The book is made up of several discrete parts. The first, an extended introduction, gives Bruno Monsaingeon’s account of the circumstances and conditions which accompanied his collaboration with Richter and led to his film about the pianist, Richter the enigma. Then follows a section of chapters headed `Richter in his own words’ (so neatly avoiding the term ‘Conversations’ featured in the title), of which the one on Prokofiev originally appeared in the 1970s. The third section, entitled `Notebooks: on music’, transcribes Richter’s own written comments on music, performance and performers from Christmas 1970 to 1995. These observations run the spectrum from profundity to high rudeness and at their best are characterised by shafts of perception regardless of whether cudgel or rapier is employed. The volume concludes with three appendices (only two of which are listed on the contents page) that give statistical information about repertoire, career highlights and the musical partners with whom Richter worked. As Monsaingeon explains from 1940 Richter maintained detailed records of his concert giving, which, over a span of fifty-five years, amounted to `more than 27,000 performances at around 3,600 concerts in a thousand different places’. Monsaingeon estimates that Richter had 833 works in his repertoire, as well as some 600 songs.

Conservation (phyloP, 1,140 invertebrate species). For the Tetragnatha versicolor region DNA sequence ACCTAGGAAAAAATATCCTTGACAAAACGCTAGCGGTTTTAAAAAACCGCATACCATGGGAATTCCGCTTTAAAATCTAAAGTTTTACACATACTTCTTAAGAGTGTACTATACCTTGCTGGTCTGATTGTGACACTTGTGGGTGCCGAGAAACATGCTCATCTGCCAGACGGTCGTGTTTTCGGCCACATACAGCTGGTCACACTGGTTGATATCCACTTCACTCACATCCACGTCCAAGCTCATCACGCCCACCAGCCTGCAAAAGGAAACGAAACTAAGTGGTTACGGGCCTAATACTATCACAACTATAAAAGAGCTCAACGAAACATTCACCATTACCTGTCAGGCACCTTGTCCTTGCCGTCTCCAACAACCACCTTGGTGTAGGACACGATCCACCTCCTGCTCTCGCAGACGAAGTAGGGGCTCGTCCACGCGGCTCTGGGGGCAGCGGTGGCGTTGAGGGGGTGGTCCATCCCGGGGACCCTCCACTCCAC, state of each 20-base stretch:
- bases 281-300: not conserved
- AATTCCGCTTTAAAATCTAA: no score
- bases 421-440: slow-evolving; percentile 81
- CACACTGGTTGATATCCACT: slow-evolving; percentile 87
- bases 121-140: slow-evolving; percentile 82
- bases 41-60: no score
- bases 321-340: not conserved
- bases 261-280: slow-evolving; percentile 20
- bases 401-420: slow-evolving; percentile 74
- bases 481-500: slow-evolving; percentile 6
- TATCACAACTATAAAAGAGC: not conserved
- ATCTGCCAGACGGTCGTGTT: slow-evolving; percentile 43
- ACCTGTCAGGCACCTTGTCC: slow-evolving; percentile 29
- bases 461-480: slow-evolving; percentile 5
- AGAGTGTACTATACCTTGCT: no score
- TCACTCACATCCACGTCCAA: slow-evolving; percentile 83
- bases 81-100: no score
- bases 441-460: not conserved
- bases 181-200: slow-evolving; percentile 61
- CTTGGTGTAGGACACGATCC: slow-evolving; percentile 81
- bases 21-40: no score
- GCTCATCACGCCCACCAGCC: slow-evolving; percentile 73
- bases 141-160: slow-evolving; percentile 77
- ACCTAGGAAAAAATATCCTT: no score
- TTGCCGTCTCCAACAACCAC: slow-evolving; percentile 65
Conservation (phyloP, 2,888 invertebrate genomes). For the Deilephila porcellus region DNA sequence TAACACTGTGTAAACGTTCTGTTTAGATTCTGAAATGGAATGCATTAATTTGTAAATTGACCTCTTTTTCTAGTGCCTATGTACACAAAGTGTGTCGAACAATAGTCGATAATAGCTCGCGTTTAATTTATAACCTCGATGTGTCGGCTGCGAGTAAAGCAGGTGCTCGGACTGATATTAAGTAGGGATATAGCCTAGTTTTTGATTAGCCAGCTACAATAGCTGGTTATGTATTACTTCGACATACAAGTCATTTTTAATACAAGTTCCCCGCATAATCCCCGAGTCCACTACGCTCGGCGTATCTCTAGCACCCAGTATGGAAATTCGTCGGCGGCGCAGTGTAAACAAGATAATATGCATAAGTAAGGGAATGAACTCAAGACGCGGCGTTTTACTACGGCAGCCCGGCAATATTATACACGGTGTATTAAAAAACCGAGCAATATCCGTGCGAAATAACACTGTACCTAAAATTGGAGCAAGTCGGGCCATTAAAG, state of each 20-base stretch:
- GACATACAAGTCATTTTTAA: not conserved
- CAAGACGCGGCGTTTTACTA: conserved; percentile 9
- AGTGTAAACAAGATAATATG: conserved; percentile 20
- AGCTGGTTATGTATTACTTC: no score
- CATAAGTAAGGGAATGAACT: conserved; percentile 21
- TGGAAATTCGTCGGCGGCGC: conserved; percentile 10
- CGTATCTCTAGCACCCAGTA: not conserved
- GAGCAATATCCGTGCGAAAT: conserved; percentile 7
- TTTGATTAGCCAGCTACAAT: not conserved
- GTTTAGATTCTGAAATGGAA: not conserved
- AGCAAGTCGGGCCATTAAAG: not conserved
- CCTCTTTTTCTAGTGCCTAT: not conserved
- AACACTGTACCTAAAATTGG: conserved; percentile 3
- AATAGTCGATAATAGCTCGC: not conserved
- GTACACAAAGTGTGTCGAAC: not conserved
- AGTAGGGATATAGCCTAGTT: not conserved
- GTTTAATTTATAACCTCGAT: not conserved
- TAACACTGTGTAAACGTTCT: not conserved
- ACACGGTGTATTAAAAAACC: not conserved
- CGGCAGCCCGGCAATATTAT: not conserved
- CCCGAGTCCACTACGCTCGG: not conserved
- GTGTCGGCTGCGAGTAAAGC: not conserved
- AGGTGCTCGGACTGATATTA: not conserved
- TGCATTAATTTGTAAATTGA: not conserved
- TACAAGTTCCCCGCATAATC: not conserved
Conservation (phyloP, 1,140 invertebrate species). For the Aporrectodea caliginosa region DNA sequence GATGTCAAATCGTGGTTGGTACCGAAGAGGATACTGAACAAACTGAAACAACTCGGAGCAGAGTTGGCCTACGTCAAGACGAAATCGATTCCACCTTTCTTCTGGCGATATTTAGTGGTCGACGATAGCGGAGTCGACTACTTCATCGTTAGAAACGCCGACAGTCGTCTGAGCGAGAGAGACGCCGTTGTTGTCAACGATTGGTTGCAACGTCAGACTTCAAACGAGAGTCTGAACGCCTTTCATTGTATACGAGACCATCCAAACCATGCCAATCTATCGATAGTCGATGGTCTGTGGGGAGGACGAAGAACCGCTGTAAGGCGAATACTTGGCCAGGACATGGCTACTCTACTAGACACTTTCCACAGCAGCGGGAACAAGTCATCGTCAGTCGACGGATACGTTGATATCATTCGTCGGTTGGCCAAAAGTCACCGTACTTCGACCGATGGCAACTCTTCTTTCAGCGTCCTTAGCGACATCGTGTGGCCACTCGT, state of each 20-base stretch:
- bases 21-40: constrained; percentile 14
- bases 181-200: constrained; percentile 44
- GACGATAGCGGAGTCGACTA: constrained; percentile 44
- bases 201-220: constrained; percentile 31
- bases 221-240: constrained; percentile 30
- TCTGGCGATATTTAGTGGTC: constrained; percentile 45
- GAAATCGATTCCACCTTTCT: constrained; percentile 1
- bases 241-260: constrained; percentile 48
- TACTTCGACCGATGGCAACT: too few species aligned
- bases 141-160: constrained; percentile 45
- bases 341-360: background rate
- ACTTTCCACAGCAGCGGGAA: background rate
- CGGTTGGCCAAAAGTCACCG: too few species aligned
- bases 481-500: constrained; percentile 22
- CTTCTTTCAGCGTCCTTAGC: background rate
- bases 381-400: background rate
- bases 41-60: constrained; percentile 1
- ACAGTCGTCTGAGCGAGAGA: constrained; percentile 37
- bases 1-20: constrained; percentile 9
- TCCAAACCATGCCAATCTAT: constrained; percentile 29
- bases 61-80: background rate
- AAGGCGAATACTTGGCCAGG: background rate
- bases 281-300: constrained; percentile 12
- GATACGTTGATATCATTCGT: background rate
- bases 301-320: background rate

This book is undoubtedly the result of a considerable commitment by Monsaingeon to his subject, and there will be many devotees of the performer who will feel that Richter has been well served by the labour it represents. But there will be others who will be less satisfied because of the ways and areas in which its shortcomings are evident. Firstly, there is a lack of balance that prevents the reader gaining a more rounded sense of Richter’s achievement. As recounted here, his life has elements of pure horror, such as the situation with his parents, of his father’s execution and the circumstances of his mother’s remarriage. His description of depression is vivid and harrowing. But the portrayal of his life is not complete in other ways. For example, the singer and his frequent musical collaborator Nina Dorliac, whom Richter married in 1946, is never referred to as having been his wife. The book would also have been better served had there been more editorial intervention for clarification or to explain inconsistencies that feature across the chapters in the first section (the Prokofiev work that Richter gave as a conductor with Rostropovich as cello soloist is called the `Symphony-Concerto’ when the event is first mentioned, and as the `Second Cello Concerto’ in the `On Prokofiev’ chapter).